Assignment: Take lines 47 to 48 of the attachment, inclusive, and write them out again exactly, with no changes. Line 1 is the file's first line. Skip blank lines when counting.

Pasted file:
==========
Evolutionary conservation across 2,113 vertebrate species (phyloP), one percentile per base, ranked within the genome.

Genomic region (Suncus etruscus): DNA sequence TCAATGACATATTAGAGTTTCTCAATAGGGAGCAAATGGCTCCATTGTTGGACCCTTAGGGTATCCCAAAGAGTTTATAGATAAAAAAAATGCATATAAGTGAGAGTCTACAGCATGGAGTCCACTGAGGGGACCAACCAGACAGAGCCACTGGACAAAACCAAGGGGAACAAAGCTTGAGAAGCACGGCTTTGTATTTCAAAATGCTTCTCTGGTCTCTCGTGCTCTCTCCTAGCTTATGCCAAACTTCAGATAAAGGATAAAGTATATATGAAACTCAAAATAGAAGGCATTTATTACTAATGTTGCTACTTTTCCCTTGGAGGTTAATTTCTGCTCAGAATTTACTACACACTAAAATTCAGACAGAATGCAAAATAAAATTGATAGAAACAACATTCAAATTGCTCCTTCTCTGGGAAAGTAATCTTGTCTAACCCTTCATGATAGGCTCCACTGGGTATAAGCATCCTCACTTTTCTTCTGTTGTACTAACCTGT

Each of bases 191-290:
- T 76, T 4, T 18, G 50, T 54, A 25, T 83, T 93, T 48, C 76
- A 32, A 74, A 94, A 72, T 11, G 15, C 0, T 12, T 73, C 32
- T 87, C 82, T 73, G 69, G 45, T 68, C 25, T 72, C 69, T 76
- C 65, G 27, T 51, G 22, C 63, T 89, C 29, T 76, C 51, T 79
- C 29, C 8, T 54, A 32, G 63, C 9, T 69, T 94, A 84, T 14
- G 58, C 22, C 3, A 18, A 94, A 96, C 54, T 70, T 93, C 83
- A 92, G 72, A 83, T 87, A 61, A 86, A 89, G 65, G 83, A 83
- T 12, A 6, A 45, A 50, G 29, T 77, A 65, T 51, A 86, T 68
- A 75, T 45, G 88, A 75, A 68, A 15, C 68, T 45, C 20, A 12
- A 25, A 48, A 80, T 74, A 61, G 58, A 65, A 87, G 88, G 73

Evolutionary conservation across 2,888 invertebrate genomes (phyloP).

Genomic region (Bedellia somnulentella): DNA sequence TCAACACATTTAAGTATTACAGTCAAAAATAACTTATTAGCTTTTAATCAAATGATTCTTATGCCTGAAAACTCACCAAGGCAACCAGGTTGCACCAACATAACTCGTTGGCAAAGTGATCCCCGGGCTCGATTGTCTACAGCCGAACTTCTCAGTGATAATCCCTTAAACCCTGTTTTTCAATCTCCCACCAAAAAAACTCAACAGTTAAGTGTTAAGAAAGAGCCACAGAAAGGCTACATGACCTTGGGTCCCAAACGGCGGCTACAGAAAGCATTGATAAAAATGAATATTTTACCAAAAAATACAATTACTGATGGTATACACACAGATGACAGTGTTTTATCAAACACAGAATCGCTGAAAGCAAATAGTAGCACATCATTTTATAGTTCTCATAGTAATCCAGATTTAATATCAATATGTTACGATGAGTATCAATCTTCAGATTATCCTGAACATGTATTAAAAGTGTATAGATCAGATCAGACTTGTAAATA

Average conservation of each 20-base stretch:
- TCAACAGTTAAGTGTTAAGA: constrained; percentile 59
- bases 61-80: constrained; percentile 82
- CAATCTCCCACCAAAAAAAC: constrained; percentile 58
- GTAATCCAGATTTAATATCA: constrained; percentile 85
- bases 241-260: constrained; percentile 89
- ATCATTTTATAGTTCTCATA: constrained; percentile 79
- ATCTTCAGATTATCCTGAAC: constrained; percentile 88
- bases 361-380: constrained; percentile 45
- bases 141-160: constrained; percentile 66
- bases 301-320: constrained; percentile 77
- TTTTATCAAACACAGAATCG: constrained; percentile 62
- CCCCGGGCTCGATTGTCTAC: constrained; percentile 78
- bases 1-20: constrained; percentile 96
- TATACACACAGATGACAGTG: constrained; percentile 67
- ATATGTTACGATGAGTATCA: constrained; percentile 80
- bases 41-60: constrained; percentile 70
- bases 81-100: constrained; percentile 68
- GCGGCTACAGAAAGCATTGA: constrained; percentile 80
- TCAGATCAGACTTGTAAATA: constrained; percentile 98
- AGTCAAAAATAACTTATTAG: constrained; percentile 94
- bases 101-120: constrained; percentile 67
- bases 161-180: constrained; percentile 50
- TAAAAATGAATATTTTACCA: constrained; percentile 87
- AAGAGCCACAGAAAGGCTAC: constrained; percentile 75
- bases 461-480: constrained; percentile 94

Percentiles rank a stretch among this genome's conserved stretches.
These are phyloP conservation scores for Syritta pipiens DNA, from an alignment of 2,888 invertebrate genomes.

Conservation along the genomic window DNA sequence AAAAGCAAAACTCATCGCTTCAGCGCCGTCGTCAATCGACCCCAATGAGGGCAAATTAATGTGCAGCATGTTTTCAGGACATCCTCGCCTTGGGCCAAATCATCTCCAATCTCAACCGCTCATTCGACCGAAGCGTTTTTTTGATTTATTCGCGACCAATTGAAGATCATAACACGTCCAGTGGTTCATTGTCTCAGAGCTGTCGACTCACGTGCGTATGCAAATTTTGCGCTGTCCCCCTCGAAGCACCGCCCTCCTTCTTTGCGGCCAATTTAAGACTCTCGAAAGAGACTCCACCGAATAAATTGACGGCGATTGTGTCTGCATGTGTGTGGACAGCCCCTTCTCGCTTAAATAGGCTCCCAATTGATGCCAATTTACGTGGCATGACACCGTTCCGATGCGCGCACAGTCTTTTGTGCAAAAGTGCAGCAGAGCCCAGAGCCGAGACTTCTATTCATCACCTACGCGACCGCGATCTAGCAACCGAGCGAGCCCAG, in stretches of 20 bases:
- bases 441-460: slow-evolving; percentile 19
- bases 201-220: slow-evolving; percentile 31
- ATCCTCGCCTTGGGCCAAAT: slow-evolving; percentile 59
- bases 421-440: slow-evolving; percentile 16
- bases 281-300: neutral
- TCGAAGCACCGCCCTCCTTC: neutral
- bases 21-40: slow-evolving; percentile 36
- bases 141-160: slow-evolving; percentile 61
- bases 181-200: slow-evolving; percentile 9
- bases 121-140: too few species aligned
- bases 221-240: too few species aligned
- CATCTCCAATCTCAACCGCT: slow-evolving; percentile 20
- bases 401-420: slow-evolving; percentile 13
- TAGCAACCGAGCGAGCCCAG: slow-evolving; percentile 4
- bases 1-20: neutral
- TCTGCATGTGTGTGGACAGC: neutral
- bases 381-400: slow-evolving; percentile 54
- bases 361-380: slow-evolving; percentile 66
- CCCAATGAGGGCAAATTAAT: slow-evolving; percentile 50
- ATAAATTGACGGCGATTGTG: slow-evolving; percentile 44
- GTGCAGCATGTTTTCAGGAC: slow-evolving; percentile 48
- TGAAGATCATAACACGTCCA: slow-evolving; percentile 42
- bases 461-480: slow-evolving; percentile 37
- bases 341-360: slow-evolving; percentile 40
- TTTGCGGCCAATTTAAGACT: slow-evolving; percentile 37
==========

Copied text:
- ATCCTCGCCTTGGGCCAAAT: slow-evolving; percentile 59
- bases 421-440: slow-evolving; percentile 16